How Do RFID Security Systems Work?

How Do RFID Security Systems Work?

How do RFID security systems work?

  1. Function
  2. Design
  3. Types of RFID
  4. Applications of RFID systems

 

Since its inception in 1964, radio frequency identification (RFID) has been finding new applications in human life. Such is the case for security systems around the world thanks to RFID’s numerous qualities that make them perfect for product tracing and employee tracking in businesses. Just like local turnstile systems, it is also widely used for access control. This means authenticated and authorized access to rooms, functions and other places of value.

Despite its prevalence in security systems, people might still not know how it works. After all, there are many technological components to it that can leave the average person unaware of how to move and operate around it. To help you in that regard, here is how RFID systems work.

Function

Function

The core function of RFID systems revolves around the use of wireless, non-contact transmission of data through radio waves. Data is stored in a computer-linked database and is encoded in RFID tags or “smart labels” — similar to a barcode system you can find at your local supermarket. Examples of data that are commonly used are identification numbers, codes, price tags, and other personal information.

Despite its wireless nature, there is still a limit to how far a tag can be read by a reader. Most types have a read range from a few centimeters to over 30+ meters if the system is state-of-the-art.

Design

Design

In terms of design, excluding the host computer, there are three main components to a basic RFID system: the reader, the tag, and an antenna. The tag contains an integrated circuit that stores data. It also houses the antenna, which is programmed to send data to a reader through a certain distance by way of radio waves.

RFID tags can come in many different shapes and sizes, but they should always have a protective material that holds everything together, be it plastic or otherwise. Tags can come in the form of cards, stickers, barcodes, and other small contraptions that can house a given RFID system. When it comes to the antenna, the bigger it is, the more it can collect and send data back out. This means a higher read range.

The reader is usually attached to key locations and access areas. It receives radio waves and converts it back to a useful, operable form that is then sent to a host computer. The host computer can analyze the data in real-time or at a later date as needed.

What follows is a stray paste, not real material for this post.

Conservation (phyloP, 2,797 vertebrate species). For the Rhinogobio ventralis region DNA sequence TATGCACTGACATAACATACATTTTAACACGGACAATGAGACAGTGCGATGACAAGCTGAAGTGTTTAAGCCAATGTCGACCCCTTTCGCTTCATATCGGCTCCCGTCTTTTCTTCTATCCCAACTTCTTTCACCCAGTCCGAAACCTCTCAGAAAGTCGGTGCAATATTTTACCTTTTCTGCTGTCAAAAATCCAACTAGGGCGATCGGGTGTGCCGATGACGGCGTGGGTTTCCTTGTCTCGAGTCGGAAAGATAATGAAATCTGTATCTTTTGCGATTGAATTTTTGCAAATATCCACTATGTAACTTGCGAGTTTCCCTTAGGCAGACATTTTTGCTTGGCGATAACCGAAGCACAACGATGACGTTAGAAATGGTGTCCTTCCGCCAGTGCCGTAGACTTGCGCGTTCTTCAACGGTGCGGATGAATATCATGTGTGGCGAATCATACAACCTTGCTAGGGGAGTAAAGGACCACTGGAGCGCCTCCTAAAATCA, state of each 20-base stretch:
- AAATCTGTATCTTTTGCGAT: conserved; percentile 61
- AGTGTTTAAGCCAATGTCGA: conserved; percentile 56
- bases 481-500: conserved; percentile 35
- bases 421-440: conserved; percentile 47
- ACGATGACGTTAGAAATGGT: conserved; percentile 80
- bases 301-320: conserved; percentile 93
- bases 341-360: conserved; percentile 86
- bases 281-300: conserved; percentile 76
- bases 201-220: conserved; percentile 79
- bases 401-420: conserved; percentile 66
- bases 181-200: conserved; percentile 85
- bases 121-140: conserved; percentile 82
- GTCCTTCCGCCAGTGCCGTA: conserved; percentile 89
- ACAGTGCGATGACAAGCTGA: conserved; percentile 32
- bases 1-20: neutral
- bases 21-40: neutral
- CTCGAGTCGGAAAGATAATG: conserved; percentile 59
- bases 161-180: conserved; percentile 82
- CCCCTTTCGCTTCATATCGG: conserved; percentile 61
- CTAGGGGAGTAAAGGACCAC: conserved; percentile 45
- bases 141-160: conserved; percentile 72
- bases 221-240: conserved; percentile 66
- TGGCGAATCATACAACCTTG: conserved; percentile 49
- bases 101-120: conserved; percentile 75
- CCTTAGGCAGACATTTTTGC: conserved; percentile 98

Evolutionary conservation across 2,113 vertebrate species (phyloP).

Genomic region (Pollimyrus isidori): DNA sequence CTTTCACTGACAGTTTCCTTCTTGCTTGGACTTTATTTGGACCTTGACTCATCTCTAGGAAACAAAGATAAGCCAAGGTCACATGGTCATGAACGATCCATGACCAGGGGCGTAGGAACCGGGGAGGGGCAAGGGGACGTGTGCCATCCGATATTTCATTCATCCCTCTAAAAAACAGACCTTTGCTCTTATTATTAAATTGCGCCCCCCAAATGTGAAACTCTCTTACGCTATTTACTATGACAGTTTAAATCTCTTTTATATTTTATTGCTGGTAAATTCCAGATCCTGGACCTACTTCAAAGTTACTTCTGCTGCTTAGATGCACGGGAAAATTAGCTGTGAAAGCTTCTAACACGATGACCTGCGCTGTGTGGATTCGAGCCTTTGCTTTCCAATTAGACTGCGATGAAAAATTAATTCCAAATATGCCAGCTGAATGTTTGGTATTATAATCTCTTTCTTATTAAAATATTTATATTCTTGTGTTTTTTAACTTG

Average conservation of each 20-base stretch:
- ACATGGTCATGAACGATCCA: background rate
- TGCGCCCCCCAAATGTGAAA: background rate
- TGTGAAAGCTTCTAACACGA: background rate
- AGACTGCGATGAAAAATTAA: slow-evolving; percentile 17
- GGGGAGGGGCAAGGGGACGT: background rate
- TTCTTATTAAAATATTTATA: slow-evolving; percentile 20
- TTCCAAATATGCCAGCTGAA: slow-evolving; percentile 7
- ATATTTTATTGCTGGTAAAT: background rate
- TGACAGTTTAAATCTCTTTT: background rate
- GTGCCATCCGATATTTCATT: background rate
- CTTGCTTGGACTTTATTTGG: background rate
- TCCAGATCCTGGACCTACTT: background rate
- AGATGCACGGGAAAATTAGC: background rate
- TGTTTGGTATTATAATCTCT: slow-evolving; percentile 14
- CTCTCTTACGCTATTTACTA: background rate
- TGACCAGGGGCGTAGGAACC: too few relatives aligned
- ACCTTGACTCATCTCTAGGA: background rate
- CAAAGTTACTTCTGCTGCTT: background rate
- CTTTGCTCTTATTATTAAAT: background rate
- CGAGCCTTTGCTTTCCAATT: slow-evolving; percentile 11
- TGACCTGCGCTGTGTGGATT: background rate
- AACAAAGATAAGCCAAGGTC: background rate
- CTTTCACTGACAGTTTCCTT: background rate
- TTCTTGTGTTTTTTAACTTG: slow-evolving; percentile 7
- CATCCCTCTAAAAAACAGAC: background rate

Types of RFID

Types of RFID

Now that you know its function and design, it would also be useful to note that there are 2 main types of RFID: active and passive.

  • Active RFID

What really sets an active type of RFID from its passive counterpart is its read range, cost, and extra components. Active RFIDs have a very long read range thanks to its larger size and extra components. Onboard electronics such as sensors, microprocessors, and ports are powered by a built-in power supply. This enables better functionality and a wider range of applications.

For example, some active RFID tags can have a temperature sensor that can detect if a perishable good is being stored properly or not. This helps a computer predict accurate expiration dates even if most perishable goods such as food have expiration dates printed on them. What is important to note here is that these added features come at a premium. This means active RFID is more expensive and may require more complex software than usual.

  • Passive RFID

Meanwhile, passive RFIDs don’t need a power-supply simply because they do not have the same amount of electronics that their active counterparts have. Naturally, this means that they also do not offer the same amount of functionality. The read range is also quite limited if not near contact. This, however, is not a problem because many establishments already benefit from the basic function that an RFID can provide, especially for security systems and access control. Passive RFIDs are also cheaper and inconspicuous, allowing for discrete use.

Applications of RFID systems

Applications of RFID systems

As already mentioned, in terms of security systems, RFIDs are best used for controlling key access points in your establishment or building. This can mean rooms with valuables or computer terminals. Employees can also easily be tracked thanks to RFID’s ability to read unique tags, allowing for personalized IDs and tracking chips. For those in the retail and trading industry, RFID tags can be used in items you are selling to prevent theft and allow proper inventory and supply chain management.

Key Takeaway

RFID may not be a recent invention, but its applications in the modern setting are continually growing. If security is your priority, choosing to employ the use of an RFID system can help give you more protective measures beyond your local turnstile systems. The most important part is to analyze your needs and choose the appropriate system that is most suitable.